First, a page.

Announcement

Collapse
No announcement yet.

Price Vs. Technology in New Bats

Collapse
X
 
  • Filter
  • Time
  • Show
Clear All
new posts

  • #16
    Originally posted by BMH View Post
    Just passing through.
    BMH,

    How does the TPX bats you guys made in 1997 (the extended barrel 2 3/4") available to -5oz, compare with some of the bats today.

    1997 was my last year of college and those bats were amazing.

    Comment


    • #17
      Originally posted by skipper5
      As an old-fashioned traditionalist, I'd like to see HS baseball return to its roots by banning composites and returning the "ping" of metal.
      As an old-school traditionalist when it comes to baseball, I would, as many here would, like a return to wood bats. The original discussions on cost savings with metal bats was when metal bats were less than $100, nowadays, you could have an arsenal of 6-8 wood bats for the price of a composite. Plus, I'm not sure the newer metal/composite bats are even lasting a full season up here in the frigid upper Midwest!!!!!

      What about a compromise? I don't see any reason why at least HS and college couldn't switch over to the wood composite bats. Most people would only go through two a season, and you would still be ahead the cost of one $400 composite bat.

      Twitch5

      Comment


      • #18
        My understanding was that most of the fancy bat technology went into making larger sweet spots. A quick 2 bat sweet spot check (hold big bat to be tested by the knob with 2 fingers, use a small bat to tap up and down the barrel) will show you that the heart of the sweet spot of a wood bat is quite small. All the trampoline/flex control stuff in a big $$$ bat is trying to make that spot wider.
        To me, this is the big shock in going from metal/composite to wood...you have a very small spot with which to really power the ball with wood, and players who aren't used to them won't have the skill to apply that spot to the ball consistently.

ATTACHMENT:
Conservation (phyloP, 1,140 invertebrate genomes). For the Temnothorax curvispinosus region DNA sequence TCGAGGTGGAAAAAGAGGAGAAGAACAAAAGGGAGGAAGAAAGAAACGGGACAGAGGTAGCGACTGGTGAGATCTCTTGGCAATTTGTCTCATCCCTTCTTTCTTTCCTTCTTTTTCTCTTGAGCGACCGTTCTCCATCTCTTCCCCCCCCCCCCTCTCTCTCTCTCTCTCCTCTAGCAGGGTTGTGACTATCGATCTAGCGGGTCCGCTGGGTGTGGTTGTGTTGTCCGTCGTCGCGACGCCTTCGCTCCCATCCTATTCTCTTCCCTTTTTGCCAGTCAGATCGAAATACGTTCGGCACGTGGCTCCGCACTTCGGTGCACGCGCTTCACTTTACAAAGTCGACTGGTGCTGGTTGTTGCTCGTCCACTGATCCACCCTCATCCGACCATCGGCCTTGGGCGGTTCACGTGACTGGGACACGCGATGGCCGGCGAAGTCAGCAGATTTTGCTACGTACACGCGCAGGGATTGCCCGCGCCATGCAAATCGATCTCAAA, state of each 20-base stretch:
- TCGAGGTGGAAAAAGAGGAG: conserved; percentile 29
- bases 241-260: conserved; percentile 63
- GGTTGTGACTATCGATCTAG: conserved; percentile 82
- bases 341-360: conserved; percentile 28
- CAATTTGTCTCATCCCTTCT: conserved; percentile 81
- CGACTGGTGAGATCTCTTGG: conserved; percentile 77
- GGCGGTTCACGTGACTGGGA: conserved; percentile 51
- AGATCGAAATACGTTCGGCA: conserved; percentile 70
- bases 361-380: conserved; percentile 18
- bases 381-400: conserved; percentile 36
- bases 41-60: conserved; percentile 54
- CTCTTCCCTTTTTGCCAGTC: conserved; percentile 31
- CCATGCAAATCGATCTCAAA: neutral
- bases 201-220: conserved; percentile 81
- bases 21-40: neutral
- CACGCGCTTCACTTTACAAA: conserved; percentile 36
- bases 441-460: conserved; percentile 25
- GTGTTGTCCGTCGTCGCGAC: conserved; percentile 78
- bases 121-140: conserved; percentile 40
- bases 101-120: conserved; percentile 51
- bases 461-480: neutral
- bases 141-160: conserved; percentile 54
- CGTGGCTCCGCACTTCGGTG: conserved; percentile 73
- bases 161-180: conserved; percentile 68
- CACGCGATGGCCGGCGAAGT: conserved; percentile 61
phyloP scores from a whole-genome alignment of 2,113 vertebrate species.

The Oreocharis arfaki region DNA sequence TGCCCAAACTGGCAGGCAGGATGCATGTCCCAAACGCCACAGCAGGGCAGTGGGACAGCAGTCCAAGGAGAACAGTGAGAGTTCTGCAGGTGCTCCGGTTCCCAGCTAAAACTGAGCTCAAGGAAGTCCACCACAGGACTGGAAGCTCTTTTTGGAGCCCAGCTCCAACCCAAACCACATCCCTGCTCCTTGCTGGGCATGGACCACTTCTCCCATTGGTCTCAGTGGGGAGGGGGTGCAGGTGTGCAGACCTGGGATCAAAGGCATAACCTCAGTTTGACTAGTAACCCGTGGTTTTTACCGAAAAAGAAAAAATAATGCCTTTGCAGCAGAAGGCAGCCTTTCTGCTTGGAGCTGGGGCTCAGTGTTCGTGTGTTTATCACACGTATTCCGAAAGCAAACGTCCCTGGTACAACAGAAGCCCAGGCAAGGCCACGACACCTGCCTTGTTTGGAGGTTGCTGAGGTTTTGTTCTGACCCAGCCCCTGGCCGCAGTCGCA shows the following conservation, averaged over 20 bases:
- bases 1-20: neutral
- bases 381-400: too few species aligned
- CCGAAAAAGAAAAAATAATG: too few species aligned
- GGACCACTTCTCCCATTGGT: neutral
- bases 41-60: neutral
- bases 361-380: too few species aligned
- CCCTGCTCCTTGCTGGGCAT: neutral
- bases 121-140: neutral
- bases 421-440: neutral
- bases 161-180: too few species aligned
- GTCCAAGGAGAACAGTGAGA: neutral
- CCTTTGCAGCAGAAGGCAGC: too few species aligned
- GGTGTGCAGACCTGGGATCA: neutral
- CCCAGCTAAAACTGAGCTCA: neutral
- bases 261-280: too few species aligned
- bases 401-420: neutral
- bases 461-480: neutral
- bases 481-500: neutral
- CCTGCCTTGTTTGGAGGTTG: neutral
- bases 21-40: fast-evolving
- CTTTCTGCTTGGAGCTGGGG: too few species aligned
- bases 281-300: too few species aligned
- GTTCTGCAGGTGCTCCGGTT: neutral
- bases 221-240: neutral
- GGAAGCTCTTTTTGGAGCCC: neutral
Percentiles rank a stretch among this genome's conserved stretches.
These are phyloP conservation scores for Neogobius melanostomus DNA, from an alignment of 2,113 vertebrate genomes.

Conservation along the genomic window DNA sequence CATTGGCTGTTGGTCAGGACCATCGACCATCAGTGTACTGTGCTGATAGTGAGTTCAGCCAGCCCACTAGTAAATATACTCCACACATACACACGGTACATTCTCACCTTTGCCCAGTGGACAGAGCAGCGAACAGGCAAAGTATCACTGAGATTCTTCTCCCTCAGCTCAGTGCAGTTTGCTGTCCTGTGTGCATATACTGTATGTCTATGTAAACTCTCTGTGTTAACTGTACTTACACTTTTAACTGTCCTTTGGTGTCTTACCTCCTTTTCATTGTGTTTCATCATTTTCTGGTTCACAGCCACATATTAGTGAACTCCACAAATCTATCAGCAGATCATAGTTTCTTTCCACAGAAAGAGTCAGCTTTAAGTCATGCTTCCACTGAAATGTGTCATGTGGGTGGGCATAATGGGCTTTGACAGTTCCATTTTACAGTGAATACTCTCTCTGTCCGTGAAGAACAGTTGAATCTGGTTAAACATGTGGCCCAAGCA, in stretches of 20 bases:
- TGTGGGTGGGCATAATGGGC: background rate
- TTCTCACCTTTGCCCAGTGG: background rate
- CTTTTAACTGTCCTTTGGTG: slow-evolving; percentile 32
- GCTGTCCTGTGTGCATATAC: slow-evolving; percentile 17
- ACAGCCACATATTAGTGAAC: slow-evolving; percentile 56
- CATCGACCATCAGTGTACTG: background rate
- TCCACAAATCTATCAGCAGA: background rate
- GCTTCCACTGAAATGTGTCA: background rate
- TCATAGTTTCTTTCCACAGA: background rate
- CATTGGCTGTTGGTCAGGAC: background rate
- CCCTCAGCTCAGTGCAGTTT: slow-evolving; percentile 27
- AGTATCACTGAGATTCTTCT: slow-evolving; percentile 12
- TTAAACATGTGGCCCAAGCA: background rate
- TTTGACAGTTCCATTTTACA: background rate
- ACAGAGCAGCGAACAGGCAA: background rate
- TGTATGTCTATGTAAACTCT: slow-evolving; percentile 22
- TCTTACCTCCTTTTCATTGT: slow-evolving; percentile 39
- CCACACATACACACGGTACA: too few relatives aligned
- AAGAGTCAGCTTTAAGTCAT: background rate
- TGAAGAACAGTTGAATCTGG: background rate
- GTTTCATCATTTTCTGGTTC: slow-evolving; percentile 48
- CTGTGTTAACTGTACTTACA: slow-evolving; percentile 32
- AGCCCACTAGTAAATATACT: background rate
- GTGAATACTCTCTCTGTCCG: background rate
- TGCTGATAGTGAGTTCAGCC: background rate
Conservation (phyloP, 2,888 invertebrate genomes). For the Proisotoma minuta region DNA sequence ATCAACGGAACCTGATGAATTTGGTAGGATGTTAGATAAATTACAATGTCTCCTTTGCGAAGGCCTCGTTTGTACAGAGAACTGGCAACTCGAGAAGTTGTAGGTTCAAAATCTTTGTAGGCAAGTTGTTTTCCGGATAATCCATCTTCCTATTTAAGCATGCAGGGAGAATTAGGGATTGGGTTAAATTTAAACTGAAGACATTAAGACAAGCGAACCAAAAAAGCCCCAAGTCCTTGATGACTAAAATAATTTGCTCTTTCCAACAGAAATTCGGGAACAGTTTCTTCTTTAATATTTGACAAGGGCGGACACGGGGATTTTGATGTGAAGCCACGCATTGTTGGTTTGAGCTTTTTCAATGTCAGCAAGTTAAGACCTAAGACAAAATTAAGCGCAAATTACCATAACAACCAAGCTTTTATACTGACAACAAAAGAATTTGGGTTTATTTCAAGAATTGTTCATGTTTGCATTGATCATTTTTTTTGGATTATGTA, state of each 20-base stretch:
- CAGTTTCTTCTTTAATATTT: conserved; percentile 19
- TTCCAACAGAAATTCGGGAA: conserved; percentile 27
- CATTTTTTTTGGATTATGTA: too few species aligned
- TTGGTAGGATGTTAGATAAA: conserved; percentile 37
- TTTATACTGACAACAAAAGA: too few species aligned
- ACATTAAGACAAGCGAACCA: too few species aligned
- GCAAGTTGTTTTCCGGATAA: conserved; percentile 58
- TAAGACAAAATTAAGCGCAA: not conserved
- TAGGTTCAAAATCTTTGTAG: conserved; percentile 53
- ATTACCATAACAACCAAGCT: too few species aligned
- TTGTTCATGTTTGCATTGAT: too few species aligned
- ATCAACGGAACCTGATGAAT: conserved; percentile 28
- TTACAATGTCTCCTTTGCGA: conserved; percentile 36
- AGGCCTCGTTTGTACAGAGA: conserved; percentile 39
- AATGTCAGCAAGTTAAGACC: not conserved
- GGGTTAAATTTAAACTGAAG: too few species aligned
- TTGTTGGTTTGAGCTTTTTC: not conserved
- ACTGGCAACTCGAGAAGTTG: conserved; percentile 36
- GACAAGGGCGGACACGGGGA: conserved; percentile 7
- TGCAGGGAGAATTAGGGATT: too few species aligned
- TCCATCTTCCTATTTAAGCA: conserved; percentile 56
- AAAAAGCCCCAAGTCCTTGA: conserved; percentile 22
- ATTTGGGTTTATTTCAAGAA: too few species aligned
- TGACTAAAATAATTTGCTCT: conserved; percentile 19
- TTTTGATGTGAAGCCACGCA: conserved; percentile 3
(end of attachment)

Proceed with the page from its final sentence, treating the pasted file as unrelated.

"I throw him four wide ones, then try to pick him off first base." - Preacher Roe on pitching to Musial

        Comment


        • #19
          Originally posted by skipper5
          re: broken bats

          Something I can't figure out: when I was growing up in the wood bat era, there wasn't much money around--a lot of solidly middle class families had one car instead of two, placing a long-distance phone call was a big deal, and very few people flew on airliners.

          Baseball was the true national pastime in those years. How could those families afford the cost of replacing all the wooden bats that supposedly make wood bats financially impractical?
          My take is that store bats mostly had really thick handles then...if you have a bat with a 1.25 to 1.5 inch handle, it's going to pretty hard to break it!
          "I throw him four wide ones, then try to pick him off first base." - Preacher Roe on pitching to Musial

          Comment

          Ad Widget

          Collapse
          Working...
          X